Great basketball minds are hard to come by. Guys like Greg Popovich and Phil Jackson immediately spring to mind, but recently we lost one of the best. On Jan. 18, the basketball world lost the great Johnny Bach. Bach had a long, fascinating career, both as a player and as a coach, and encountered some of the best basketball players of all time along the way.
In 1942, Bach enrolled as a freshman at Fordham and joined the basketball team. He bounced around between a few schools before landing back at Fordham for the 1947-1948 season, during which he became the team MVP. Following his collegiate career, Bach was drafted by the Boston Celtics, signing for $5,000. He only ended up playing in 24 professional games before deciding to get into other aspects of the game he loved.
Bach became one of the youngest head coaches in the country in 1950 when his alma mater, Fordham, decided to go in a different direction than Frank Adams. Bach immediately got Fordham back to its winning ways. Within his first five seasons, the Rams had two appearances in the NCAA Tournament. Bach continued his success until 1968. During the rest of his tenure, the Rams reached an incredible five NIT tournaments. To the modern basketball fan, the NIT isn’t that important, but at the time it was just as good, if not better than the NCAA Tournament. The seven banners garnered by Bach’s teams still hang in Rose Hill Gym to this day as a reminder of when Fordham was still great.
After the 1968 season, Bach coached at Penn State. When the 1972 Olympics rolled around, he was asked by the legendary Henry Iba to be an assistant. That team, led by Doug Collins, is remembered for the controversial ending in the gold medal game and for never accepting their silvers. After a ten year career in Happy Valley, Bach made the leap to the NBA, and coached the Golden State Warriors for a number of years. His biggest success came as an assistant under Collins, and later, the aforementioned basketball genius Phil Jackson with the Chicago Bulls. Bach entered the league during one of the golden ages of basketball, which included the culmination of the Lakers-Celtics rivalry, the “Bad Boy” Pistons and the first Bulls three-peat. Bach continued to coach for the next decade, including a brief stint with the Wizards from 2001-2003. That team, which was coached by Collins, was led by Michael Jordan, who came out of retirement for the second time.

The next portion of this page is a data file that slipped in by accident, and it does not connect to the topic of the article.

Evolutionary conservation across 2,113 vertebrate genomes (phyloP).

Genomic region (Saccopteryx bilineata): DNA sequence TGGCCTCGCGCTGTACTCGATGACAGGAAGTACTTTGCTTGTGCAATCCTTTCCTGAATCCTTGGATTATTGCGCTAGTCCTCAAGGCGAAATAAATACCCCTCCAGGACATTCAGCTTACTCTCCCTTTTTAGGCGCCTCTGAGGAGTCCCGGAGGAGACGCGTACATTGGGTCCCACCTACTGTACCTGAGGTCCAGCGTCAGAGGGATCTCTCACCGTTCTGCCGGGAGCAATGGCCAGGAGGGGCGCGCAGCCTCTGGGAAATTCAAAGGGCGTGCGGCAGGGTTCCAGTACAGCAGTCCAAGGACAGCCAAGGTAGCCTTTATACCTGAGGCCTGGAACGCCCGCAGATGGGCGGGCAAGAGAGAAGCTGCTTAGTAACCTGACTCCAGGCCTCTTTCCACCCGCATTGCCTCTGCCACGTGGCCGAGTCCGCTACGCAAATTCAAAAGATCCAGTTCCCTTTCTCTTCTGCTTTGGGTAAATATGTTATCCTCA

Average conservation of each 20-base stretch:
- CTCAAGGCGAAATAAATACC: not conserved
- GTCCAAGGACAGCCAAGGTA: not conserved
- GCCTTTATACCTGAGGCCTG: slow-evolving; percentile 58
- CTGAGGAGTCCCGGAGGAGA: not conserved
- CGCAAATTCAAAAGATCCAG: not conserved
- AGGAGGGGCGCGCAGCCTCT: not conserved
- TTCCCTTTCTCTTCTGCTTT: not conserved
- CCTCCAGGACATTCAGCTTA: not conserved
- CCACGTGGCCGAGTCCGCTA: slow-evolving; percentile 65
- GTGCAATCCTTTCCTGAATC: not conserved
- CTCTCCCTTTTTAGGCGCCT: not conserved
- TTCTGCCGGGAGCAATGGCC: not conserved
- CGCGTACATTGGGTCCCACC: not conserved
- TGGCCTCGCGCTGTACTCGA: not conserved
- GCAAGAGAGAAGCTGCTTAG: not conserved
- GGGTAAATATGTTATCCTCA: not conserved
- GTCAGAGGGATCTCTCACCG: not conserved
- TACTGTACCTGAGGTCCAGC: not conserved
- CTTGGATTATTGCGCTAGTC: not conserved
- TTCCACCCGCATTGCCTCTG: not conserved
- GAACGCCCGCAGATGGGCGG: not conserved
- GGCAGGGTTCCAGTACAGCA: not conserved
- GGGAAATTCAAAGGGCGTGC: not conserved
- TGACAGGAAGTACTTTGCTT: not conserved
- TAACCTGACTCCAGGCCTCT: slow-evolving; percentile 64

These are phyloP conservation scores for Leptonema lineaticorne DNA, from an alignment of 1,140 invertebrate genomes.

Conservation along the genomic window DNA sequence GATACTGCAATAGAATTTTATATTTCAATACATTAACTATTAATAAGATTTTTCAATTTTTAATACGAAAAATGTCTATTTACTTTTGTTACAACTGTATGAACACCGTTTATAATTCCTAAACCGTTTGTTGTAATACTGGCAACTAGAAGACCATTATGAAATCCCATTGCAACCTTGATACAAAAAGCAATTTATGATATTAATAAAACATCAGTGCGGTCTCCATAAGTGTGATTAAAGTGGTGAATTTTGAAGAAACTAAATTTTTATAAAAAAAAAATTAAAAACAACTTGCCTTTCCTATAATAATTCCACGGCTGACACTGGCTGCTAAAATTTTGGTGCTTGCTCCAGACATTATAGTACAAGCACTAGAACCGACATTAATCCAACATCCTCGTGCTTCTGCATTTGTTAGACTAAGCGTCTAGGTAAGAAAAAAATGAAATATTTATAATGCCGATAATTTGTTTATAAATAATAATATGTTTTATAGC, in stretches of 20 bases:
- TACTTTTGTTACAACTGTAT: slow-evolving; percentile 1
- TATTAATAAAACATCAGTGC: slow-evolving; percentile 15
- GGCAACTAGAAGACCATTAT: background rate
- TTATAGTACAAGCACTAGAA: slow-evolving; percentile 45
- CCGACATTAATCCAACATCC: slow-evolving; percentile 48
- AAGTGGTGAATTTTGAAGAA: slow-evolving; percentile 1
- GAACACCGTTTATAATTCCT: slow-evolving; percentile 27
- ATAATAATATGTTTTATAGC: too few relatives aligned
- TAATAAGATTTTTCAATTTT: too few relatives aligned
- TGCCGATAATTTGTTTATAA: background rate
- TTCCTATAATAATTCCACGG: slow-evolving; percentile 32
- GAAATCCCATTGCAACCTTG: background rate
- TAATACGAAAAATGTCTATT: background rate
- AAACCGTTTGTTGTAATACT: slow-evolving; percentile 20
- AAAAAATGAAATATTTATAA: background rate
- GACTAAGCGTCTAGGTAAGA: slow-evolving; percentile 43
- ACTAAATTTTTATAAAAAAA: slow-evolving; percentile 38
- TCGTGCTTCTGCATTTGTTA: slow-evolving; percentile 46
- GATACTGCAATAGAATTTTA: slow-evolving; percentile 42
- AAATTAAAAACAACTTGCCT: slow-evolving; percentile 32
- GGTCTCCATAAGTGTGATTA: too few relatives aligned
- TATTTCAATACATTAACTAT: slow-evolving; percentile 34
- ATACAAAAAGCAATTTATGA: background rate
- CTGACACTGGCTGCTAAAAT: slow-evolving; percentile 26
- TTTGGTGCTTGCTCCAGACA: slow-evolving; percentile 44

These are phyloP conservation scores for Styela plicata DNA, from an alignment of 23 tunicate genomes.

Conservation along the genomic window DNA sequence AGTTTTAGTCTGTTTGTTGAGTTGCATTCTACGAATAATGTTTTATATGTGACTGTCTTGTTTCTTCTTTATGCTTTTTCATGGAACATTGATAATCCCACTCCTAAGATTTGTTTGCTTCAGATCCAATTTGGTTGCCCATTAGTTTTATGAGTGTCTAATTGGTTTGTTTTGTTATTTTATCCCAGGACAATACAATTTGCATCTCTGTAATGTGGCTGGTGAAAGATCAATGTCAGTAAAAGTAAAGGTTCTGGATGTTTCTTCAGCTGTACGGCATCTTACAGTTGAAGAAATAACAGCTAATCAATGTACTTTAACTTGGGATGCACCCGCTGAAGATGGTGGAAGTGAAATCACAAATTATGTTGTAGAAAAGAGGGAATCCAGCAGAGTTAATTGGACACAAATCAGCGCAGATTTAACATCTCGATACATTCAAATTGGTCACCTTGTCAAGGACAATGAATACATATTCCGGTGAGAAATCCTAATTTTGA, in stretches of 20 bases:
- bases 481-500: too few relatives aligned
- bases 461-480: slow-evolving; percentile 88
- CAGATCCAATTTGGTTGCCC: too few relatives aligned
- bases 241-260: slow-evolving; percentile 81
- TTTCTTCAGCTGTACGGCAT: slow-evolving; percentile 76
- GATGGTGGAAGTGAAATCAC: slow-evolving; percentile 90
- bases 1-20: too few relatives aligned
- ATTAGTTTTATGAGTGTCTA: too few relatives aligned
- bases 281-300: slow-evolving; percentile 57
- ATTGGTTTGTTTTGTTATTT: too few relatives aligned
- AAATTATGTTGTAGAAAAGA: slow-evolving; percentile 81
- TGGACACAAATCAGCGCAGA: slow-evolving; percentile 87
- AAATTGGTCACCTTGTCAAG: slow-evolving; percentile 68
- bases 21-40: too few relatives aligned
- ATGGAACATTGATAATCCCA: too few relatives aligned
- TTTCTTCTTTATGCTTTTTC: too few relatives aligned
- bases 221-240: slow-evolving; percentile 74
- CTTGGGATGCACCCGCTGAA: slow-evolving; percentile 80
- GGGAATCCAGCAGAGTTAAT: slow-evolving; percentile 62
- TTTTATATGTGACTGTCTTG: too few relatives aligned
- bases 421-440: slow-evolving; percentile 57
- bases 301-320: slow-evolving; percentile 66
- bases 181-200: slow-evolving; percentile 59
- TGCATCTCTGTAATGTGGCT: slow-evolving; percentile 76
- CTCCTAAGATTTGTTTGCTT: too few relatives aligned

In 2006, Bach retired to Illinois, where he lived out the rest of his life. He was never shy about sharing the stories from his historic career.
Johnny Bach’s legacy is one of greatness. He may be gone, but his accomplishments remain visible in the rafters of Rose Hill Gym, the United Center in Chicago and in whichever box contains those silver medals. Upon hearing of the passing of his friend, Phil Jackson shared this: “Tonight I’ll think of him and that spirit he embodied, especially his motto after a late night on the road. ‘What? You can’t be tired, you can sleep in the grave.’ Sleep well, Johnny.”